Arlington businesses: Advertise before rates rise

Paid advertisement


Open mic logo

Kick Stand Cafe, just off Mass. Ave. in Arlington Center, continues the Jam'n Java open- microphone tradition Friday nights once a month for local entertainers starting in December.

For an up-to-date listing, go to Open Mic.


Regent logo

The Regent Theatre on Medford Street is Arlington's showplace of stars.
For an up-to-date listing to know what's on stage what's coming, go to


newberg-3414 Helene Newberg runs. Helene Newberg, longtime resident of Arlington, ran in the 117th Boston Marathon on April 15, in part to help Samaritans raise...
sox-33914 Hundreds of people came to Town Hall on a rainy evening Saturday, March 29, to pose for pictures with the 2013 Red Sox World Series trophy on a...
 Wednesday April 23, 2014 |  3:37:01 p.m.

2nd annual film fest offering international potpourri held

User Rating:  / 1

AIFF 2012 logoThe second annual Arlington International Film Festival (AIFF) continues through Sunday, Oct. 21, at the Regent Theatre.

Here is an up-to date listing for the film schedule:

Sunday, Oct. 21
9:45 a.m. Selected Shorts (50 minutes)
    Tumblee (3 minutes)
    Lizzy (12 minutes)

    Où est Fleuri Rose (23 minutes)
    Automaton Emergence (2 minutes)
    Interfaces (15 minutes)
    The minutesers (11:29 minutes)
11 a.m. BUDRUS (82 minutes)
12:30 p.m. LARBI OR THE Fate of the Great Football Player (92 minutes)
2:15 p.m. GIVE ME THE BANJO (83 minutes)
    Q&A w/filmmaker (20 minutes)
4:10 p.m. CONSENT (86 minutes)
    Q&A w/ filmmaker (25 minutes)
6:10 p.m. Brendyn Schneider, Storyteller (15 minutes)
8 p.m. Indian Dance Troupe (max 20 minutes)
    PLAY LIKE A LION (72 minutes)



Snapshot of top flicks

Here is a look at some of the films:


"All Me"

This feature documentary chronicles the life of Rembert, 66, an African-American who grew up in Cuthbert, Ga. Rembert spent most of his childhood working in the cotton and peanut fields. When he could attend school he loved drawing but not much else.

Attendance at a civil rights demonstration got him thrown in jail without charges or a trial. An escape over a year later resulted in a prison sentence, but only after Rembert had survived an attempted lynching. While serving seven years on Georgia chain gangs, Rembert fell in love with both his future wife and with leather as an art medium.

Rembert's background: Life and eight children intervened after prison; it was not until 1995 that Rembert began to carve, tool and then dye pictures on leather in his studio in the front room of his home in New Haven, Conn.  Most of his colorful art depicts scenes and themes from African-American life in segregated Cuthbert and from the time he spent on those chain gangs.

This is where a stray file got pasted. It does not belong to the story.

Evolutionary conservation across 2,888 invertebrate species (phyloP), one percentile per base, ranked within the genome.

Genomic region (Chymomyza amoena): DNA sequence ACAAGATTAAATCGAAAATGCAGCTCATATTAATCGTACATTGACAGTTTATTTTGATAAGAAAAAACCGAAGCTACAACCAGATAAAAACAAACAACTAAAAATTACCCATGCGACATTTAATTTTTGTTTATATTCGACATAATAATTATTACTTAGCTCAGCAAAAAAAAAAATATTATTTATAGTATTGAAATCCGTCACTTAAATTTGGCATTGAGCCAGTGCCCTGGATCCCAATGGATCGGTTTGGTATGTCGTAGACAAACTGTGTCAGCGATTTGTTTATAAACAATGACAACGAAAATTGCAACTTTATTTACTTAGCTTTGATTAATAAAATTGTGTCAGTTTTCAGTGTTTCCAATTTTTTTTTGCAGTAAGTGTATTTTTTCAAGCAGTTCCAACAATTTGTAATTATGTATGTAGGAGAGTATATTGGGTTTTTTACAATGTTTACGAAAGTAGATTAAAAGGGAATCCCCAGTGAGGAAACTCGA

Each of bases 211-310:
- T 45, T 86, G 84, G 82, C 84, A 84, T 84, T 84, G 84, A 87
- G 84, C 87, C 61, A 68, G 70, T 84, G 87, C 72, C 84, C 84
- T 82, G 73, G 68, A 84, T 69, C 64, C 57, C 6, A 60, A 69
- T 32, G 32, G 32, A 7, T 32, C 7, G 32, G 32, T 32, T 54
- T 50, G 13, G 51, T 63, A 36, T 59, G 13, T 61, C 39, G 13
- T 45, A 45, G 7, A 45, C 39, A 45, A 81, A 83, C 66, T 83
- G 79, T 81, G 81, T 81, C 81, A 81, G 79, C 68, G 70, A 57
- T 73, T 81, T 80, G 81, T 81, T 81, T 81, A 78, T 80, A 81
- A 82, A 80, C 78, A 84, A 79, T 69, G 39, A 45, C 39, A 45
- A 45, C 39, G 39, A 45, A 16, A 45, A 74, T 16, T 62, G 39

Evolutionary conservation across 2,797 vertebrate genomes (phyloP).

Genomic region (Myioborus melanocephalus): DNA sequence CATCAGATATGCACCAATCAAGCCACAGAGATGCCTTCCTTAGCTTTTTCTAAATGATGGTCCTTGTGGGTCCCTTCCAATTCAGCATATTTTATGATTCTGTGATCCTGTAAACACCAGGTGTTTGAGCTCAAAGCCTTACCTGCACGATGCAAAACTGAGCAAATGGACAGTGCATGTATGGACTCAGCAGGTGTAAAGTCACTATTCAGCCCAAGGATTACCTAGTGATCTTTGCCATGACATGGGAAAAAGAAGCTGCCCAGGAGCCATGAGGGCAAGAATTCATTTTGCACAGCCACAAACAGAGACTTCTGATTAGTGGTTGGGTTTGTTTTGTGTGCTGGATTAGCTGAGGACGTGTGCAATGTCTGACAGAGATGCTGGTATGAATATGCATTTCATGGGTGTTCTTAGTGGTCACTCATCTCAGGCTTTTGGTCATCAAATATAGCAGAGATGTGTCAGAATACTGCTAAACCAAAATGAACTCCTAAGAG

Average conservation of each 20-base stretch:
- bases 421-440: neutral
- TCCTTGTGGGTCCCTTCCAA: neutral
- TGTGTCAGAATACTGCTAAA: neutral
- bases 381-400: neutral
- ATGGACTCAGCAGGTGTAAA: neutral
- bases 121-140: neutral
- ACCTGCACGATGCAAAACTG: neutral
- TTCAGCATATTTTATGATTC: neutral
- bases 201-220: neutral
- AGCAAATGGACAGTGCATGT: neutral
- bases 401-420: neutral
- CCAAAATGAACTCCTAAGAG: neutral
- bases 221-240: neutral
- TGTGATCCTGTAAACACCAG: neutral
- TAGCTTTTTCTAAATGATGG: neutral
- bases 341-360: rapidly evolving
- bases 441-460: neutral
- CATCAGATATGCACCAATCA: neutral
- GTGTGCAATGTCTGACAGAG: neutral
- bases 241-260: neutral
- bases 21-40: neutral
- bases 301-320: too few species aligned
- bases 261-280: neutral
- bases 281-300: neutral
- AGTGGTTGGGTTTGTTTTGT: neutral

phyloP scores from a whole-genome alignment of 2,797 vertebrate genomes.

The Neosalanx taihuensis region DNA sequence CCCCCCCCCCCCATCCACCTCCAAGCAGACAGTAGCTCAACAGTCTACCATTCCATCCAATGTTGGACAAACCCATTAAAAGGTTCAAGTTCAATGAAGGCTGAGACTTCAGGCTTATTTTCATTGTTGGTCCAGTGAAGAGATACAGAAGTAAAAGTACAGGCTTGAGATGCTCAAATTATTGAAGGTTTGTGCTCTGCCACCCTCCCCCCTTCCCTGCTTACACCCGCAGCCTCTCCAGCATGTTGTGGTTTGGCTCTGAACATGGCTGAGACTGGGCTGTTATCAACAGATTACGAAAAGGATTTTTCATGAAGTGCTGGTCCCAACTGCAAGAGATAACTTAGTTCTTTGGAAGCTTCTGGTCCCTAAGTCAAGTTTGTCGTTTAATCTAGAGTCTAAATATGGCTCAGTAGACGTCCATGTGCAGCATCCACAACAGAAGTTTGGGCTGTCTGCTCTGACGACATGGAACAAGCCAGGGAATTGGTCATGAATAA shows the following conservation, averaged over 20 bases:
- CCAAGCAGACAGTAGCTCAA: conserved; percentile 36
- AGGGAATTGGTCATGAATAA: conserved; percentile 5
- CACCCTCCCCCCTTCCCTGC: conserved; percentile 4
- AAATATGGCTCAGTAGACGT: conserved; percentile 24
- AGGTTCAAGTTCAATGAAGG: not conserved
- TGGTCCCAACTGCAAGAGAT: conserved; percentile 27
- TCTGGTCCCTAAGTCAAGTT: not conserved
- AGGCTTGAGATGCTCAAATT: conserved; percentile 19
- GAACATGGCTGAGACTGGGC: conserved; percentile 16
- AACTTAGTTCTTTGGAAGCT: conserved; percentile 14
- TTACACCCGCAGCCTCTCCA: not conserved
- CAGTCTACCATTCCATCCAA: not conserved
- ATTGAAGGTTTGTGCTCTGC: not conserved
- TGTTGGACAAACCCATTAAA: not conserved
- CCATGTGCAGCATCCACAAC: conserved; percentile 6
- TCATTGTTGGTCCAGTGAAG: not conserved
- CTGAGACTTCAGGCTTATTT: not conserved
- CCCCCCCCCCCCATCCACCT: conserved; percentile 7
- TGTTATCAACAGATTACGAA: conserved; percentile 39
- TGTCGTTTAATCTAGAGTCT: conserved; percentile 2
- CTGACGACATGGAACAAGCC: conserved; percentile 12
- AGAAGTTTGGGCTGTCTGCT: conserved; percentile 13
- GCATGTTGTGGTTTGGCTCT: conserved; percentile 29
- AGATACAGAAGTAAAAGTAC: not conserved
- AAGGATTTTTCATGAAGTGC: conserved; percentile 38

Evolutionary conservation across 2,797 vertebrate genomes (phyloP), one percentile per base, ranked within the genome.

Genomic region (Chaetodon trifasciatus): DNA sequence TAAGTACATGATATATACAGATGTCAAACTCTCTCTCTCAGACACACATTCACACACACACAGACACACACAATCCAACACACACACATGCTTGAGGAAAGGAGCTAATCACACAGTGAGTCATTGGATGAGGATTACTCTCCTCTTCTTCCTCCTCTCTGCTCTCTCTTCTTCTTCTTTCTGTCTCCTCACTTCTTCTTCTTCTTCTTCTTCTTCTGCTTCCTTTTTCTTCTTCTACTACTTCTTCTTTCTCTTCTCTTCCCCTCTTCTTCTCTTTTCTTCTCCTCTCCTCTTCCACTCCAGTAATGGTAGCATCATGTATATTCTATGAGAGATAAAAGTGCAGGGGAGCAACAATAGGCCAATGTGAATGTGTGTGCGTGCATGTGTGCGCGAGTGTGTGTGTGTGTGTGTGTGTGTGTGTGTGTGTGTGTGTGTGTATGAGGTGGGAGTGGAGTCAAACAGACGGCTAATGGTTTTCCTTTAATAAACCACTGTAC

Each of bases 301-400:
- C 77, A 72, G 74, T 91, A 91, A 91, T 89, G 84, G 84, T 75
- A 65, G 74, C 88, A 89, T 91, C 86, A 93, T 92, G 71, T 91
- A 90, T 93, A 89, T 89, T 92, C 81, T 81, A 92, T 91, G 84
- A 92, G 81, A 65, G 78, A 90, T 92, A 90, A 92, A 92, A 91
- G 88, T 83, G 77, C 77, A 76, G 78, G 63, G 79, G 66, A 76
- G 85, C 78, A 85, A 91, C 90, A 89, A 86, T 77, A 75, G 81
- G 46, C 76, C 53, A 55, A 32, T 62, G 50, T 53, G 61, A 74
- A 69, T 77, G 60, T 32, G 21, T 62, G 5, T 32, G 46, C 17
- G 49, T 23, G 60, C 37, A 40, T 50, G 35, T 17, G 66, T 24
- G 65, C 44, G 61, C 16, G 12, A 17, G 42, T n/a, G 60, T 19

His work was exhibited at the Yale University Art Gallery in 2000 and a triptych about a lynching was acquired by Yale for their permanent collection.  Rembert subsequently exhibited at various other venues.

His first major catalogued one-man exhibition was presented in New York in 2010 by Adelson Galleries in association with Peter Tillou Works of Art.  Rembert and his family still live in New Haven's inner city.

In 2012 a traveling exhibition, a retrospective of Rembert’s art, was curated by the Hudson River Museum, where it showed from February to May.  It exhibited at the Greenville Art Museum in Greenville, S.C., through August. 

Vivian Ducat's background: She is a New York based filmmaker who spent the first part of her career in London working for the BBC, directing films for series that include "The Story of English" and "The Epic Quest for Oil."

Returning to New York, Ducat produced programs for the WGBH series, "The American Experience," "The AIDS Quarterly" with Peter Jennings and many more.

Ducat, who graduated magna cum laude from Harvard, has a master’s degree from Columbia University.  She studied film directing at the Film Director’s Training Course, an internal program of the BBC offered to promising young staff members.
"As a director of the festival and a film programmer, it is an honor to support this special film which documents  a slice of history addressing the African American experience in the segregated South and the fight for civil rights as well as the story of an artist and his art,” said April Ranck, executive director of the AIFF.

Racing the Rez" by Brian Truglio

Friday, Oct. 19 the festival will screen the premiere of "Racing the Rez" by Brian Truglio, local filmmaker from Somerville. This film is being awarded 2012 Best Documentary.
Truglio fused his passion for running with strong connections to the people and culture of the Navajo Nation in Arizona.

The film is a documentary that tells the story of Navajo and Hopi runners from two rival high school cross country teams in northern Arizona who are fighting for a state championship.  Shot over two years, it focuses on how the sport impacts the lives of five boys growing up on the reservation and helps them confront the challenges they face on and off the course.  
Truglio will be present for the discussion following the screening.  Christopher McDougall, a big supporter of the project who helped Brian with fund-raising on Kickstarter to complete postproduction, will be present.  At this screening McDougall will reveal the "best story never told,” the missing chapter that concerns the Hopi tradition of running.

"My So-Called Enemy" by Lisa Gossels